Economy forces tighter budget

Students may see The Washington Post and The New York Times disappear from residence halls in the fall, one of several cutbacks administrators are considering in response to a $5 million drop in the University’s endowment spending for next year.

The decrease will affect some student support initiatives, staff hiring and faculty merit pay increases. Officials said they anticipate additional endowment spending reductions for the following fiscal year that could total $10 million.

The value of GW’s endowment portfolio declined by more than $135 million since June 2001.

Endowment is the funds and property donated to an institution as a source of income. GW’s trustees-approved endowment spending rate has been 5.5 percent over the course of the last three years. David Sanders, interim chief investment officer, said next year’s rate will be lower.

As of December 2002, GW’s endowment was valued at $578 million.

Administrators attributed the reduction in value to a decline in the stock market and a decrease in contributions because of poor business conditions. The value of most stocks declined about 20 percent in the past two years, according to Dow Jones Industrials.

Student and Academic Support Services, which funds programs including Colonial Inauguration, 4-RIDE and admissions, will probably see a 2 percent or 3 percent decrease in spending, said Robert Chernak, senior vice president for SASS.

Chernak called the reduction “doable without any drastic surgery.” He said the administration might be forced to slash the GW Reads program, which provides newspapers in residence halls, and some admissions efforts and staffing.

Chernak said he and other vice presidents and administrators, including Dean of Students Linda Donnels, will analyze the budget within the next three or four weeks to determine which programs are “costly but not necessarily widely utilized by as many students (as) we would have anticipated.”

The GW Reads program costs the University $100,000 a year, Chernak said, adding that the last time he looked, the percentage of usage in residence halls was “extremely low overall.” He said only 30 percent of the editions of The Washington Post, The New York Times and USA Today provided in residence halls are read daily in some halls.

“What you’re trying to do … is first identify those services that are deemed to be critical,” Chernak said.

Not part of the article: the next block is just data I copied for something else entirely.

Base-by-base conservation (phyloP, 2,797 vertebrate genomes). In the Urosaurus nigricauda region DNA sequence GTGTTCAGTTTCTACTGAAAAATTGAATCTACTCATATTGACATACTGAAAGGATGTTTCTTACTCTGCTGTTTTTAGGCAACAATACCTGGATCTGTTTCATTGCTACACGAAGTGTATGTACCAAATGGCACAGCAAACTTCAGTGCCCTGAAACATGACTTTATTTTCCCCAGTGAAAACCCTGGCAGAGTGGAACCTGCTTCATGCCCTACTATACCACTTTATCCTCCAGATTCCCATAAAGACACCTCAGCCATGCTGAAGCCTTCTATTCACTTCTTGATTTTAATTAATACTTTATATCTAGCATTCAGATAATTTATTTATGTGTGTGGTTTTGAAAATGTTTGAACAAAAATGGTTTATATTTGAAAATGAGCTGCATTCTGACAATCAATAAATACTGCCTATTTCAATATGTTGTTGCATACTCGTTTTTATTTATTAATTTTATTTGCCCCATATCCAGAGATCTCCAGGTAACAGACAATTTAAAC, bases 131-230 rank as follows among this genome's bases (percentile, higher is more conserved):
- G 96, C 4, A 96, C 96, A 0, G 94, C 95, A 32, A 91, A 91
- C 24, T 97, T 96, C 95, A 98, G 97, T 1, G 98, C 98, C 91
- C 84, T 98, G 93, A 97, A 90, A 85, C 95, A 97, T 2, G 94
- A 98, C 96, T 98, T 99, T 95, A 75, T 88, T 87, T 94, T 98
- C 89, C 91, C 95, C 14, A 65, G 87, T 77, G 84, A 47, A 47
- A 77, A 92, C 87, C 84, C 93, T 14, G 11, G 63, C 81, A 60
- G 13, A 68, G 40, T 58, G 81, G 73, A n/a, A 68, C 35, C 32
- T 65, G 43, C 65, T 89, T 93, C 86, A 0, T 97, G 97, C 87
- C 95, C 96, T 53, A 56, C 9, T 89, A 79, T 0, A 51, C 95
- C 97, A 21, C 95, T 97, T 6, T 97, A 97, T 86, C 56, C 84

He said some programs, including 4-RIDE, will receive more funding despite the budget crunch because of popularity among students. About 90,000 riders have used 4-RIDE this year, he said.

Financial aid and scholarships should also receive increases.

Chernak said admissions efforts, including publications and travel expenses, might be an area in which administrators will consider cutting funds, because “things are going pretty well right now” and certain aspects could be reduced “without hurting any of the services,” Chernak said. GW received a record 18,400 applications this year.

Although GW plans to accept 2,400 incoming freshmen – its second largest freshman class ever- Chernak said revenue from the additional tuition does not counteract stock market performance.

Academically, GW will take two primary steps – instituting controls on hiring staff and delaying faculty merit pay increases until July 2004. Each staff hiring decision will be approved based on whether the position will generate revenue for the University and whether it is essential for the academic operations of GW.

“It’s a matter of focusing,” said Executive Vice President for Academic Affairs Donald Lehman. “There’s only so much money … (hiring) must be strategically motivated.”

He also noted that delaying pay increases for six months will save the University about $4.5 million. Executive Vice President and Treasurer Louis Katz sent an e-mail to all faculty in March explaining the policy change.

“(We’ll) see what that does,” Lehman said.